Who Am I?

Four Hundred Texts on Love (Third Century) 7

Posted: September 28th, 2010 | Author: | Filed under: St. Maximos the Confessor | Tags: , , , , | Comments Off on Four Hundred Texts on Love (Third Century) 7

14.  He who thinks that he has achieved perfection in virtue will never go on to seek the original source of blessing, for he has limited the scope of his aspiration to himself and so of his own accord has deprived himself of the condition of salvation, namely God. The person aware of his natural poverty where goodness is concerned never relaxes his impetus towards Him who can fully supply what he lacks.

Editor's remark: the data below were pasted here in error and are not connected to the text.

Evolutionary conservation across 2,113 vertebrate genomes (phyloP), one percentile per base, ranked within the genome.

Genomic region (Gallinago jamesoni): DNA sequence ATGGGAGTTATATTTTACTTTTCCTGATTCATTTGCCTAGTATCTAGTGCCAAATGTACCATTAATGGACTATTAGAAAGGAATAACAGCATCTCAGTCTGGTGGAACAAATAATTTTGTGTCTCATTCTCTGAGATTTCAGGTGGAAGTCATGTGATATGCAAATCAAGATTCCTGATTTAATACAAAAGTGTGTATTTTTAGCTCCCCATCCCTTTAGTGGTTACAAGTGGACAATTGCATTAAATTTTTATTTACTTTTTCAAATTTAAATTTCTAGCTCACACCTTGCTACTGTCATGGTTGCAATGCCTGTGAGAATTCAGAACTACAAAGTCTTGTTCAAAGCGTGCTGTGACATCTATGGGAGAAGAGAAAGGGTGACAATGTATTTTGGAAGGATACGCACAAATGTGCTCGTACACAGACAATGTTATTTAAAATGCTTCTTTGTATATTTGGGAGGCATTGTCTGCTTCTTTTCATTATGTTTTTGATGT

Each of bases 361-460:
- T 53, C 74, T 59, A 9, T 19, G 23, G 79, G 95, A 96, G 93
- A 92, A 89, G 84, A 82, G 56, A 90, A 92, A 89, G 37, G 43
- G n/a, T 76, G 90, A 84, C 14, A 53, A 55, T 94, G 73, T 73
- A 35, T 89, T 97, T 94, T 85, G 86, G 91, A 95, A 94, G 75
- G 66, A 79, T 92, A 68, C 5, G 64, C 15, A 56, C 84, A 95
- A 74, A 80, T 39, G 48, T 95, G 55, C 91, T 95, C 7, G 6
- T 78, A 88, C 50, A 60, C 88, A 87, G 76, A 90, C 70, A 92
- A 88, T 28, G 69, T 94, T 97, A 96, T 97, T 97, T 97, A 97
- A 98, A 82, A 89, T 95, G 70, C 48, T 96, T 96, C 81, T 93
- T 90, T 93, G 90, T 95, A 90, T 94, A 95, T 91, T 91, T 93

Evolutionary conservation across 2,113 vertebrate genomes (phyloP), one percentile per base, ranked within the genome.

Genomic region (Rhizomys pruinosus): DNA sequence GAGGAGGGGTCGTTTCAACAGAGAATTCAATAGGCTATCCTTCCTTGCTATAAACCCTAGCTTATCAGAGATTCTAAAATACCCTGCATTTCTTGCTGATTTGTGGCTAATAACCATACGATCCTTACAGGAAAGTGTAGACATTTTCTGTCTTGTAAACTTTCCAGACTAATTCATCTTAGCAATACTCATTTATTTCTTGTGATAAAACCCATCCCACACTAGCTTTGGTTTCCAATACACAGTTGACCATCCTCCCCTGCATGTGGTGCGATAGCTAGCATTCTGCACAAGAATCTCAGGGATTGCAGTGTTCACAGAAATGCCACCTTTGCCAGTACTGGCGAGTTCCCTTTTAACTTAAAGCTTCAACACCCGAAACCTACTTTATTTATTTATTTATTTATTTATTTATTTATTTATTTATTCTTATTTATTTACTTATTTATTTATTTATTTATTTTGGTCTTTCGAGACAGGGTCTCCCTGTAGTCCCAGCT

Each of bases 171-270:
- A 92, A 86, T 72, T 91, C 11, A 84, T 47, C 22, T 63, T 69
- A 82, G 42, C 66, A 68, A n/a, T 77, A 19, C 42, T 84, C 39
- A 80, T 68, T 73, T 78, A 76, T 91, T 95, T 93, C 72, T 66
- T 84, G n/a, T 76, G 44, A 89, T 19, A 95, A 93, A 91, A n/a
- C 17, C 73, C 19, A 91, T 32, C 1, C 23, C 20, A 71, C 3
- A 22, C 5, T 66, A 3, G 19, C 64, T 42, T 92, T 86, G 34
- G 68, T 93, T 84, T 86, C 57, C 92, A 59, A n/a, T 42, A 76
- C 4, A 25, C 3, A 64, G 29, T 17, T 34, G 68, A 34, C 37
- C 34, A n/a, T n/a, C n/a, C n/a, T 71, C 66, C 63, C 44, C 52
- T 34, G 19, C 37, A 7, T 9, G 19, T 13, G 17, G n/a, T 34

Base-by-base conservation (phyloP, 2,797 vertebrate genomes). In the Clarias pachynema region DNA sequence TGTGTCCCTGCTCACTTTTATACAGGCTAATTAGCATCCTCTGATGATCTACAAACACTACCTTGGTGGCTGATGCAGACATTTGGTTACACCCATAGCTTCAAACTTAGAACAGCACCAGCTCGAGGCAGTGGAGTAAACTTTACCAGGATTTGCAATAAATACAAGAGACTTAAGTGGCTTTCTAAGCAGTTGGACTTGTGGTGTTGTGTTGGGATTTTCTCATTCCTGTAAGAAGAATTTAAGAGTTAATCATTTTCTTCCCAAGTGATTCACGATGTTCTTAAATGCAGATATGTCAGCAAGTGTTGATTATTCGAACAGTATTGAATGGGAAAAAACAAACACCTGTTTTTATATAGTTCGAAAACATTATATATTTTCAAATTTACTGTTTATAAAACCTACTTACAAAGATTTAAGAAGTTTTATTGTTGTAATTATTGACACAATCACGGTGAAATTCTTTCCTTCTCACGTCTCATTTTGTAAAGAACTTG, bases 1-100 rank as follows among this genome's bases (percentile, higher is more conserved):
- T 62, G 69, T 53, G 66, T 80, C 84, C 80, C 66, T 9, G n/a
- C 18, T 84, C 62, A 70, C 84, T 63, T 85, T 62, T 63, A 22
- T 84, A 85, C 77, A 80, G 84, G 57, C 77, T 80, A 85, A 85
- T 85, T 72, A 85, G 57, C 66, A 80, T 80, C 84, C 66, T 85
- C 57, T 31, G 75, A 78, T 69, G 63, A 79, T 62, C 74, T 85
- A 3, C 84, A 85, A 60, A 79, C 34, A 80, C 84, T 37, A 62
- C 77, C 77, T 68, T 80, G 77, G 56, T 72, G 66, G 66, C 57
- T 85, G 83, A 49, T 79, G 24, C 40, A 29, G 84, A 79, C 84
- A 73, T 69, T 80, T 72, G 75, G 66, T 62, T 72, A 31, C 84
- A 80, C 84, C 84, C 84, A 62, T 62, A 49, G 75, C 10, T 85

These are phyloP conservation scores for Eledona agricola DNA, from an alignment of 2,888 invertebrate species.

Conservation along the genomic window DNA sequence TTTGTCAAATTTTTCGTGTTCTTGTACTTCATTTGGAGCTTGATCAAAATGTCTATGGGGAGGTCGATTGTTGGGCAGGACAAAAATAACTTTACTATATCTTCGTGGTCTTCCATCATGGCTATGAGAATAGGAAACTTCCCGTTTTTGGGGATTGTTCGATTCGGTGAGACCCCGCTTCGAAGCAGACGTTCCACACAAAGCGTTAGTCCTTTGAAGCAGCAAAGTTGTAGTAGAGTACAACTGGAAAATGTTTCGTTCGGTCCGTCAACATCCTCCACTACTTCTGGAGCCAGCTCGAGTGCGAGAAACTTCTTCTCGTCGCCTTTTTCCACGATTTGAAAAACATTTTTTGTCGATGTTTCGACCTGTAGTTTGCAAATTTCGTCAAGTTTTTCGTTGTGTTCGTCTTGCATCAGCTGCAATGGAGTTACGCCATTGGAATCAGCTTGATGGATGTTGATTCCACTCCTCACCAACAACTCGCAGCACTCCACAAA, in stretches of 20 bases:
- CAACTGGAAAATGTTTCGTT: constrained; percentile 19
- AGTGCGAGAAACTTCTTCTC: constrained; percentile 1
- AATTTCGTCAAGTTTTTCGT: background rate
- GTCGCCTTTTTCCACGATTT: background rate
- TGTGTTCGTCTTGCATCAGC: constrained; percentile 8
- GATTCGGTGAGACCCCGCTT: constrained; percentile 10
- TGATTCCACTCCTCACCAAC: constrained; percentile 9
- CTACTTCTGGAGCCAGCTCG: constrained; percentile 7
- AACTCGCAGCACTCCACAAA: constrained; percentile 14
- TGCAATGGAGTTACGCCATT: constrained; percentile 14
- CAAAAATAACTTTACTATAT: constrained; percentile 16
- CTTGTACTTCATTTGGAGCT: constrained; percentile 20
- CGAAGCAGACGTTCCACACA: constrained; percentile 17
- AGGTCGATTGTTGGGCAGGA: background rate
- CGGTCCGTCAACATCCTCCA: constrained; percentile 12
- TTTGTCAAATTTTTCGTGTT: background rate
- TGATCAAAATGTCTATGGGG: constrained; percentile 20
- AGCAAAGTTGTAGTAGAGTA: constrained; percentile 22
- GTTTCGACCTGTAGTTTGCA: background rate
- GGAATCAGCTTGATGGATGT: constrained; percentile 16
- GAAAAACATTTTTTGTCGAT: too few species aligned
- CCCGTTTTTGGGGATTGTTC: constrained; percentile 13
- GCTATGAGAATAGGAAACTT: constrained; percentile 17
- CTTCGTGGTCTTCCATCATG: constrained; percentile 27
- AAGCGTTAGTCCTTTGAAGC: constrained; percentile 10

When I read this text, I think of the parable of the Pharisee and the Publican. I would venture that when we look at another and judge ourselves more spiritually accomplished or virtuous, we think we have achieved some perfection in virtue. And even if it seems like something minor, it is spiritually devastating. It is only as we perceive our natural poverty as “the worst of sinners” that we can remain open to God and to salvation.

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